Ninety minutes with a Ferrari F12 isn’t very long, certainly not long enough.
Don’t get me wrong, it’s a hell of a lot better than no time with a Ferrari F12, but it’s really only enough to scratch the surface of Maranello’s grandest GT. Still when Ferrari offered us a quick blast at the recent Bathurst 12-Hour, we grabbed the keys faster than you could say “Ciao!”.
That said, with a 545kW/690Nm 6.3-litre V12 under the bonnet, in a fantasy land of open roads, no traffic and no speed limits – the Northern Territory, then – you could cover 525km in those 90 minutes at the F12’s 350km/h top whack. Okay, so you’d run out of fuel well before then, but you take the point.
Ferrari claims 0-100km/h takes just 3.1sec, but the numbers still fail to convey the sheer savagery of the F12’s acceleration. At around 1700kg with fuel and driver, this is not a particularly light car, but the ferocity of the engine makes a mockery of its weight, the urge explosive and unrelenting.
In first and second it’s borderline uncomfortable, the scenery moving as if you’ve pressed 1.5x on the DVD remote, and by the top of second gear you’re so far beyond the national speed limit any further exploration seems imprudent.
This performance is made accessible by Ferrari’s excellent dual-clutch ’box; the shifts are super quick and it even behaves well in traffic, an environment which remains the Achilles heel of most systems.
It also makes the F12 undemanding company on a day-to-day basis. Forgive the cliché, but your grandmother really could drive this car with no problems, though you might want to refrain from explaining to her what Race mode does.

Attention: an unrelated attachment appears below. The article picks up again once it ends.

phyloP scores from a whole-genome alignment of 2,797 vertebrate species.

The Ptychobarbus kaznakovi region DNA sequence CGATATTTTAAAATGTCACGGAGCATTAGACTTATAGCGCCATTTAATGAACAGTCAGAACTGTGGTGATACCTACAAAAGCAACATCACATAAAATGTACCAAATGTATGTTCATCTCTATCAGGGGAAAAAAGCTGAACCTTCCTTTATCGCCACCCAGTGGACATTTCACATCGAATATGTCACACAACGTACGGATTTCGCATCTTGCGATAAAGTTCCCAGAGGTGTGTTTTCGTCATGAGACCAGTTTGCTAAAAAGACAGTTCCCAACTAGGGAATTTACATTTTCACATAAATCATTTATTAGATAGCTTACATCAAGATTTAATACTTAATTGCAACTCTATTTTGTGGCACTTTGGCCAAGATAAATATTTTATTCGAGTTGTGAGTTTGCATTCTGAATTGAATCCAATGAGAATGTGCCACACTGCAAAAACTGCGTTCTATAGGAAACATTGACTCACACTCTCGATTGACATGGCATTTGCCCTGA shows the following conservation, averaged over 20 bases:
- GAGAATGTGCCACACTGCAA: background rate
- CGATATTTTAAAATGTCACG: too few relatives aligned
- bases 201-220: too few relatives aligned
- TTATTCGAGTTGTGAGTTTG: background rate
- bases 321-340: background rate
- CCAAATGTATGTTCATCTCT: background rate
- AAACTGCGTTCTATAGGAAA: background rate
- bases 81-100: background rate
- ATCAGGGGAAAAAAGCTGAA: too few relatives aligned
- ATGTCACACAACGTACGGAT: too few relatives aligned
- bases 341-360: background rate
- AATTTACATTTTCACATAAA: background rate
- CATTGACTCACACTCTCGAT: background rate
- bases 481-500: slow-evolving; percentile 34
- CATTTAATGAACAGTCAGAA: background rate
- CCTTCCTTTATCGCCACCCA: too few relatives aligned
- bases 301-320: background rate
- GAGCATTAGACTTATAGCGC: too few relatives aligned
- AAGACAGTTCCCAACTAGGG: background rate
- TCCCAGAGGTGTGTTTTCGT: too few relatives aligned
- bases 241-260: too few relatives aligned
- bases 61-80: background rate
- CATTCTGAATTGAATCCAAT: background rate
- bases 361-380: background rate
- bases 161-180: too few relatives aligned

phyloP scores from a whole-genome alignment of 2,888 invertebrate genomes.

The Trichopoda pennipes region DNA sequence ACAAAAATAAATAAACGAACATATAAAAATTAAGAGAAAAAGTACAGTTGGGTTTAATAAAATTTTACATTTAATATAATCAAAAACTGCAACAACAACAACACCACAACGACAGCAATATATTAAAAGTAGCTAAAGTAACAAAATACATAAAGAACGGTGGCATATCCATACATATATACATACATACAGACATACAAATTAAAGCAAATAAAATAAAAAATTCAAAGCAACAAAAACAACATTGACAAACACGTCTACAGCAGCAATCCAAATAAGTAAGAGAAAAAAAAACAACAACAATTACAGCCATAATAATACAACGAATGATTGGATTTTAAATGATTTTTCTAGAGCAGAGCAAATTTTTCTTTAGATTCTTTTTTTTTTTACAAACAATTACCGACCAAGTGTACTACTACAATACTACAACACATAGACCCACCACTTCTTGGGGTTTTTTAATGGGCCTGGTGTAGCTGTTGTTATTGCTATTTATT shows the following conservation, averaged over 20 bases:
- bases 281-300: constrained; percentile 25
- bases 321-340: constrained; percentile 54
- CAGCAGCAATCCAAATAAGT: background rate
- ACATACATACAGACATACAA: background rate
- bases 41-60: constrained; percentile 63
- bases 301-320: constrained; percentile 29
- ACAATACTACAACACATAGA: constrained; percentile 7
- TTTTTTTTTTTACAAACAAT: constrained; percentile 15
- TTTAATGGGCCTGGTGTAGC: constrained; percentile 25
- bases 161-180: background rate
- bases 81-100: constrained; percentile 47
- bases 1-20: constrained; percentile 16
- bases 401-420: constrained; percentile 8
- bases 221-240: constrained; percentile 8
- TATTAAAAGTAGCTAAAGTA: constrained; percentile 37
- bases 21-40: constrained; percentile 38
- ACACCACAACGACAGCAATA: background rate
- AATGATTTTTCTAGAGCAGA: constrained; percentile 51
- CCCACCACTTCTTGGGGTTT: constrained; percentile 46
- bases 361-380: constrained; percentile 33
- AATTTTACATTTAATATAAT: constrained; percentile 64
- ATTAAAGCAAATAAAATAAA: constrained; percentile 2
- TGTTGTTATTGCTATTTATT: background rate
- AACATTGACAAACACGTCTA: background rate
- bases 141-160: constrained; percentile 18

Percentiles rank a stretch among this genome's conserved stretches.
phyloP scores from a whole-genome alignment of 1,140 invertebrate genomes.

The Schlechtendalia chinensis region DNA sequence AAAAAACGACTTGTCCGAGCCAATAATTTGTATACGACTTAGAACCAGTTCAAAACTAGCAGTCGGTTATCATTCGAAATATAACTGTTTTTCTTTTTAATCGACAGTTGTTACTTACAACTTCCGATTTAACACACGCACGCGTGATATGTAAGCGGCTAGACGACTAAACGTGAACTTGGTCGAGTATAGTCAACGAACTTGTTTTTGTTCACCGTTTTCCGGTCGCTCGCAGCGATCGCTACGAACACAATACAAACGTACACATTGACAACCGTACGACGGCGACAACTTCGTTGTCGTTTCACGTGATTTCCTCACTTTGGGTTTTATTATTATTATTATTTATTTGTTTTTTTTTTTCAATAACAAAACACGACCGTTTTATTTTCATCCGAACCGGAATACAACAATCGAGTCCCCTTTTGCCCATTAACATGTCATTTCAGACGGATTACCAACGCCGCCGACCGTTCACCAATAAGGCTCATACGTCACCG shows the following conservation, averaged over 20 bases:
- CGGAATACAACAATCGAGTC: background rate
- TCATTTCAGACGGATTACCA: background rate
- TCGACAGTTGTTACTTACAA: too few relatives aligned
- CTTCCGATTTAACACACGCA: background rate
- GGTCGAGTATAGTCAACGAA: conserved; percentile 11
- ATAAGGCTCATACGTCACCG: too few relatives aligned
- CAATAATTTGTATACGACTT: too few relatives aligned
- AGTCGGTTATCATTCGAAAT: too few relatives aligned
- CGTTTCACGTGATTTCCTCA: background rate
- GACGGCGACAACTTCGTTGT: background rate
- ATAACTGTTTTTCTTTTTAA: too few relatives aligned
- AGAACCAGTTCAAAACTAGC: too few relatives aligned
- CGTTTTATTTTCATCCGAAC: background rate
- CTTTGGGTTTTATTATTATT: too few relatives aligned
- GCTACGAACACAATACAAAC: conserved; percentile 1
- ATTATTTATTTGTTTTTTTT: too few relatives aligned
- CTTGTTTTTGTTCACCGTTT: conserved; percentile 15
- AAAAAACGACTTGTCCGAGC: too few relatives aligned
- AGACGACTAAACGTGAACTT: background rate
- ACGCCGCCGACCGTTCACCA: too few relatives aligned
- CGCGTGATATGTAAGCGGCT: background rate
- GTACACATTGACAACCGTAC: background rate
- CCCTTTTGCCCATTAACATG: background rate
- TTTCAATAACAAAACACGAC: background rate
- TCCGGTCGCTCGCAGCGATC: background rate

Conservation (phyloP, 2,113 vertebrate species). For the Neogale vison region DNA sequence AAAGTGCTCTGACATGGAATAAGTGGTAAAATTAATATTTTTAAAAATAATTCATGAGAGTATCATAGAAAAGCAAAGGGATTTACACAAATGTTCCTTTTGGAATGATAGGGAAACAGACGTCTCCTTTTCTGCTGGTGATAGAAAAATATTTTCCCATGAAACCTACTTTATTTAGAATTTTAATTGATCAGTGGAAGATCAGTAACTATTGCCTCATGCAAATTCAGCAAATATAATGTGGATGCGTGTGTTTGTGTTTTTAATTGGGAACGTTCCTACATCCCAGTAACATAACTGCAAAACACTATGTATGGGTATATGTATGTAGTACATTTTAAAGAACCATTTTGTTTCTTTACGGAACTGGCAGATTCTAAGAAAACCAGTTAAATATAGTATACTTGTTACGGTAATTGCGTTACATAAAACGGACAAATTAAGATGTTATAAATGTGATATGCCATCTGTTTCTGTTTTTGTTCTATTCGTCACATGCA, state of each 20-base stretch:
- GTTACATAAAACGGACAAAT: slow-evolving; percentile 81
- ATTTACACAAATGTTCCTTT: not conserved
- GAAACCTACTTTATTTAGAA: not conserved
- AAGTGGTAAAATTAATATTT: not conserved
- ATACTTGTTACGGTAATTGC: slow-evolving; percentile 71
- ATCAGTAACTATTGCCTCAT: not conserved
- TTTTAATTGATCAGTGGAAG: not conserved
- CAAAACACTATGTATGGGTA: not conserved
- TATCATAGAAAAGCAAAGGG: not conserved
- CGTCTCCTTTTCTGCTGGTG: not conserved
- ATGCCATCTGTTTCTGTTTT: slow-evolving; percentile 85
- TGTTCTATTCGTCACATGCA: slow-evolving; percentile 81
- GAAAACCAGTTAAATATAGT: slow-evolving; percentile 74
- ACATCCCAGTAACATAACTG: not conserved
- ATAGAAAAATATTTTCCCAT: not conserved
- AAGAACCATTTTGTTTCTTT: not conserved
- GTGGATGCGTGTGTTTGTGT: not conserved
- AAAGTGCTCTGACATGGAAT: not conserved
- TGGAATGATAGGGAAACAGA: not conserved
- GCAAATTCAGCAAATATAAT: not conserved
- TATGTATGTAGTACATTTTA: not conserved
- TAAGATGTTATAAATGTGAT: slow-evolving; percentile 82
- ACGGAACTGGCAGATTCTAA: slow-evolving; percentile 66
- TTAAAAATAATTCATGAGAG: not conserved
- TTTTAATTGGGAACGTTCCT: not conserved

The ride is absorbent, the engine is hushed and the driving position comfortable; having all the controls – indicators, lights, wipers etc. – on the steering wheel does take some getting used to, but isn’t too difficult to master.
Still, most F12 owners are going to already have a car or 10 to handle the daily commute, so while it’s perfectly habitable thanks to polished everyday manners, this is one Prancing Horse that is happiest galloping in the hills.Our test road on the outskirts of Bathurst isn’t ideal, being narrow, bumpy and quite often blind. The F12 feels agitated on this lumpy stretch of tarmac and a little highly strung, requiring constant small steering corrections to remain on course.
Like all modern Ferraris, the steering itself is light and very fast without a whole lot of feedback which, combined with its propensity to shift about slightly, can make it feel a little nervous.
The key here is to ignore these initial sensations and trust it. After all, the F12 wears massive rubber (255/35 fronts; 315/35 rears) so you’re unlikely to be anywhere near the limit of grip. Your inputs have to be quite small and precise, but even at what feels like six or seven-tenths a glance at the speedo reveals to be anything but.
With Race mode selected on the steering wheel manettino ESP intervention is rare bar tight corner exits and should you find a well-sighted corner and commit fully the speed at which the F12 fires through is literally breathtaking.
Which brings us to the biggest problem with owning an F12 in Australia – Australia itself. Or rather its speed limits. Trying to drive a 545kW V12 GT properly within the confines of a 110km/h speed limit is like trying to exercise a Bengal tiger in a chicken coop – it will hit almost 140km/h in second gear.
Thus while the F12 is a staggeringly capable performance car, it feels like it would work best flowing through long, sweeping corners at a speed that would swiftly have you on every front page in the land, so the exercise can be a little frustrating.
Then again, Ferrari does hold regular track days at Phillip Island, which would no doubt be an excellent way to express some of that frustration.
Engine: 6262cc V12, DOHC, 48v
Power: 545kW @ 8250rpm
Torque: 690Nm @ 6000rpm
0-100km/h: 3.1sec (claimed)
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